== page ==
Bank of England Deputy Governor calls for greater crypto regulation in the wake of FTX collapse 

By Will McCurdy on Tuesday 22 November 2022

Digital BankingCrypto

Jon Cunliffe feels regulations should come before the sector becomes any larger and more interconnected with the larger financial system.

Bank of England Deputy Governor calls for greater crypto regulation in the wake of FTX collapse 
Image source: Robert Bye/Unsplash.

Bank of England deputy governor Jon Cunliffe has said that the collapse of the crypto exchange FTX last week demonstrates the need for greater regulation in the space. 

The move comes as UK Parliament works on expected revisions to the Financial Services and Markets Bill, after opting to include additional regulations governing cryptocurrencies in October. 

As per reporting by Reuters, Cunliffe said that regulators shouldn’t wait until the crypto industry is “large and connected” with the rest of the financial services ecosystem to “develop the regulatory frameworks necessary to prevent a crypto shock that could have a much greater destabilizing impact”.

Talking to an audience at a Warwick Business School event, Cunliffe noted that he thought the crypto world may not be large enough at the present time to disrupt the financial system, but this could change in the future, citing the recent "crypto winter" of earlier this year.

The "crypto winter" refers to a widespread drop in the value of crypto assets prices which occurred in June and July of this year, which saw the price of bitcoin plummet almost 68% from its peak of nearly $69,000 in November 2021, linked to the collapse of stablecoin terraUSD and the implosion of Hong Kong-based Hedge Fund Three Arrow Capital.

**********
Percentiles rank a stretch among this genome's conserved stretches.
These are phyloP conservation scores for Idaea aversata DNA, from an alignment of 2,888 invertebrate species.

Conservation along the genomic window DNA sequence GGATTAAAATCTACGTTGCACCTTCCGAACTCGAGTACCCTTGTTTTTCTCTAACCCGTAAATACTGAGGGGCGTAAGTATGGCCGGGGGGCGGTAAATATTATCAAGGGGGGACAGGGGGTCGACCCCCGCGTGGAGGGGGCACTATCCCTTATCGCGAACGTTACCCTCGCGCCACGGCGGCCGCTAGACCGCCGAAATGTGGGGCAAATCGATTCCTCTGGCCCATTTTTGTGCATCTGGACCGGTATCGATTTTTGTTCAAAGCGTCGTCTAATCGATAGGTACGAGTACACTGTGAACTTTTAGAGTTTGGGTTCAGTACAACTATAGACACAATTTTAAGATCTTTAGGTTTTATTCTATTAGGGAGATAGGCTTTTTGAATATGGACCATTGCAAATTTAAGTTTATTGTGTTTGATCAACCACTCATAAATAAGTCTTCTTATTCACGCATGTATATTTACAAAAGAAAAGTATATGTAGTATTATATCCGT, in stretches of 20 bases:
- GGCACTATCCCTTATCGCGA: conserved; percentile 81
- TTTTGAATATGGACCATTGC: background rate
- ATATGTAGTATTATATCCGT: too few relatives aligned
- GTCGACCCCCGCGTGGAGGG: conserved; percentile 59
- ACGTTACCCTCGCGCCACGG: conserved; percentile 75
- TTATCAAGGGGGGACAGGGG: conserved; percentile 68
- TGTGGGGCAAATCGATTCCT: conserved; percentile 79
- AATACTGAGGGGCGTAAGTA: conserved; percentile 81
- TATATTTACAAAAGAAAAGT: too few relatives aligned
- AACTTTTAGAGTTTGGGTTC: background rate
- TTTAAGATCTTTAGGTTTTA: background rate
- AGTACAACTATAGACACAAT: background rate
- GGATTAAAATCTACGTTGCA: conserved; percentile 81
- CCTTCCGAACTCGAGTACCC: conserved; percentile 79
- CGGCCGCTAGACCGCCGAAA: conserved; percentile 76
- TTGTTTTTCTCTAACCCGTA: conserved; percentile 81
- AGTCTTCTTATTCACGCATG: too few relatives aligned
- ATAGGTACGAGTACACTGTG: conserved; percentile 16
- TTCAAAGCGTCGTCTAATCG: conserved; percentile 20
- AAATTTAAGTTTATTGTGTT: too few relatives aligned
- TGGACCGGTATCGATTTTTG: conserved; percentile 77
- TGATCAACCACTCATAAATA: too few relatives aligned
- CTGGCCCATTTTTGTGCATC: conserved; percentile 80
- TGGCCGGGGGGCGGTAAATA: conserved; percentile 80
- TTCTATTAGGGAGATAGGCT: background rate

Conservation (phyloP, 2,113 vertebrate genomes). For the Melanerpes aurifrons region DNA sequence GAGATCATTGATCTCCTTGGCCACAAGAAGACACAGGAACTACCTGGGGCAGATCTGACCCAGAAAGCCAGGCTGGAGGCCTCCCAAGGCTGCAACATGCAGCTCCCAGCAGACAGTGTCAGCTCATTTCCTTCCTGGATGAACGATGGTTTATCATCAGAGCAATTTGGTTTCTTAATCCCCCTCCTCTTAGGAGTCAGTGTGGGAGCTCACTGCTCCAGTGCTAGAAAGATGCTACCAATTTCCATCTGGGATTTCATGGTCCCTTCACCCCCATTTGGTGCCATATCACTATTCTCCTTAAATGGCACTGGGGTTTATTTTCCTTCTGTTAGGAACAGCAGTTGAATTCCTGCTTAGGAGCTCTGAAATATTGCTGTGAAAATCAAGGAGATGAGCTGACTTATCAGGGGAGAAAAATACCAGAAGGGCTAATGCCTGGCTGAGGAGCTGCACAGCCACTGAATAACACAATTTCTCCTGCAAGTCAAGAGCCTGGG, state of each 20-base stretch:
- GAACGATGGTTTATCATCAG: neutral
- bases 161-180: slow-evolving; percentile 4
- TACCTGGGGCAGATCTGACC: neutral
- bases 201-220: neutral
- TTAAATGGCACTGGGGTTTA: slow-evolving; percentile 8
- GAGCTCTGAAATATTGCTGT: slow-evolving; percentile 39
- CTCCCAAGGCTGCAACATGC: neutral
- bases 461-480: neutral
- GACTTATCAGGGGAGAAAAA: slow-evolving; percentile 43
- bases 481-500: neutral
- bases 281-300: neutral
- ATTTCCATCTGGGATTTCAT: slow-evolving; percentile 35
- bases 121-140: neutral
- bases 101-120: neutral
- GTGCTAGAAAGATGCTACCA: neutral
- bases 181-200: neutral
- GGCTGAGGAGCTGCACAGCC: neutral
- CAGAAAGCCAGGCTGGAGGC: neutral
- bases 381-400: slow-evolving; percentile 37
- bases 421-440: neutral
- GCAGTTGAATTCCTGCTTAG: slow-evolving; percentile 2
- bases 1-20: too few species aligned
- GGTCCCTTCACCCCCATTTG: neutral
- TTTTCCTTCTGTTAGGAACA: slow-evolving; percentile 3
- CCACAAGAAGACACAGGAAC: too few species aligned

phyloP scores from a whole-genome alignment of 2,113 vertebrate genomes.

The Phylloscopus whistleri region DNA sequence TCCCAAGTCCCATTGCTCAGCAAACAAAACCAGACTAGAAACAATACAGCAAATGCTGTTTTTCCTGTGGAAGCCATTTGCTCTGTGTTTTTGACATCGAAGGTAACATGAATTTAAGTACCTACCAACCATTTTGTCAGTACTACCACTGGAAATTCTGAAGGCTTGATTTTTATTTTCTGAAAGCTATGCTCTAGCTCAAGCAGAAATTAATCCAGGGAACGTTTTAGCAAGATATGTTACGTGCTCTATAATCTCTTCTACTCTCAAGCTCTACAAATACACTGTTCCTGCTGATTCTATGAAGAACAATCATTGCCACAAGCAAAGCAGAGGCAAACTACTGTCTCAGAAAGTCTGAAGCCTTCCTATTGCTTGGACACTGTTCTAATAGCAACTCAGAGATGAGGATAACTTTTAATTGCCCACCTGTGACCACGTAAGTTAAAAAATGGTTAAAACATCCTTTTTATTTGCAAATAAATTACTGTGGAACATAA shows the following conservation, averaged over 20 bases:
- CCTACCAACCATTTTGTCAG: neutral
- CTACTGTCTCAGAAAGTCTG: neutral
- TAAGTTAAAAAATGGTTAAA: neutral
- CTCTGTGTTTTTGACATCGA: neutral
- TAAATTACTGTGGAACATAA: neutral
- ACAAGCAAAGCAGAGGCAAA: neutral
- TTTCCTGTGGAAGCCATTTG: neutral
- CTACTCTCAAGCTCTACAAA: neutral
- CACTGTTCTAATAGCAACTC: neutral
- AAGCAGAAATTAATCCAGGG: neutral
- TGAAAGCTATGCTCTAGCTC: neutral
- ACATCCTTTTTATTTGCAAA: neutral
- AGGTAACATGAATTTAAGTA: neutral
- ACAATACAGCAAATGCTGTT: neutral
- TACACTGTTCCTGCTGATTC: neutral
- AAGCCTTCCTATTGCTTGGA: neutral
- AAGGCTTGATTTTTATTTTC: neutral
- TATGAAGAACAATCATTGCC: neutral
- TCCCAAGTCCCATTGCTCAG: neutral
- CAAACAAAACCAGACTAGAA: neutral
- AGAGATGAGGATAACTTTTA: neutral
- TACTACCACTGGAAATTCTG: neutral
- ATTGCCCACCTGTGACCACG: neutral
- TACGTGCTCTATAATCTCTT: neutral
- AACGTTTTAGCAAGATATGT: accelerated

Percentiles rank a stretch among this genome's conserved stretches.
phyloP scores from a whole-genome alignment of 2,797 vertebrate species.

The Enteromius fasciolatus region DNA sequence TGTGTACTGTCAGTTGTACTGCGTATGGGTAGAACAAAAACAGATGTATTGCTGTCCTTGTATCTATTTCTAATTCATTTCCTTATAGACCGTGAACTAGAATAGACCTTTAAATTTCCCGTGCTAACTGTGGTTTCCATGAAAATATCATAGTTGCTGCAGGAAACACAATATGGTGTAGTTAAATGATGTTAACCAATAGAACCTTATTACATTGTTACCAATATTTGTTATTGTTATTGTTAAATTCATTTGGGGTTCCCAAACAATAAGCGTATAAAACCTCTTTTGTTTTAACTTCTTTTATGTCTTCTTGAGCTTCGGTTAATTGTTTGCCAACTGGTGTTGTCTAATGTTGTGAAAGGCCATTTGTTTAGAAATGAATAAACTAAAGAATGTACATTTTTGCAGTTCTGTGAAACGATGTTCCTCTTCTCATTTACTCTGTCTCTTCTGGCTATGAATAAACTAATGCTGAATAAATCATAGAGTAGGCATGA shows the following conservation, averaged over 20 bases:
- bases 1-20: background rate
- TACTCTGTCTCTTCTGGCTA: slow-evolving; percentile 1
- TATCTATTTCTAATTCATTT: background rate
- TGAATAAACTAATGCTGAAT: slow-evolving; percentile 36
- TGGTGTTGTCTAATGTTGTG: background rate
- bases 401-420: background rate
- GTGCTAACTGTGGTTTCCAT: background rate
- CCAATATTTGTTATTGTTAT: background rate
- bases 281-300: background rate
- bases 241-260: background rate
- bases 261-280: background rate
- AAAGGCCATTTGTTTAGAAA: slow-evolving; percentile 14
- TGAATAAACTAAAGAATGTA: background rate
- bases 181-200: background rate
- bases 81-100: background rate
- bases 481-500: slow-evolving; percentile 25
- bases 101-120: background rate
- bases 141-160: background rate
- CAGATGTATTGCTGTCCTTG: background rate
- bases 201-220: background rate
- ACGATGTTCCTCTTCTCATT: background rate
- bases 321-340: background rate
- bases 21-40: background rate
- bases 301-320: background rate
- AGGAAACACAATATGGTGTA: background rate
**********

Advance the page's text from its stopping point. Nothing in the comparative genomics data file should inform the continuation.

The upcoming bill is set to provide clarity on a variety of issues, including the future position of stablecoins - cryptocurrencies whose value is tied to a particular fiat currency - as well crypto advertising to consumers. 

This isn’t the first time that senior Bank of England staff has spoken out against the potential dangers of cryptocurrencies. 

As far back as 2020 then Bank of England governor Andrew Bailey said that crypto-assets were unsuitable for consumers to use to buy and sell things, even going so far as say that cryptocurrencies “have no connection at all to money”.  

It seems that the central bank might have changed its tune somewhat now, Cuncliffe told the audience that the bank is separately looking into a digital pound. 

"Our aim is to ensure that innovation can take place but within a framework in which risks are properly managed," Cunliffe said according to the sources. "The events of last week provide a compelling demonstration of why that matters."

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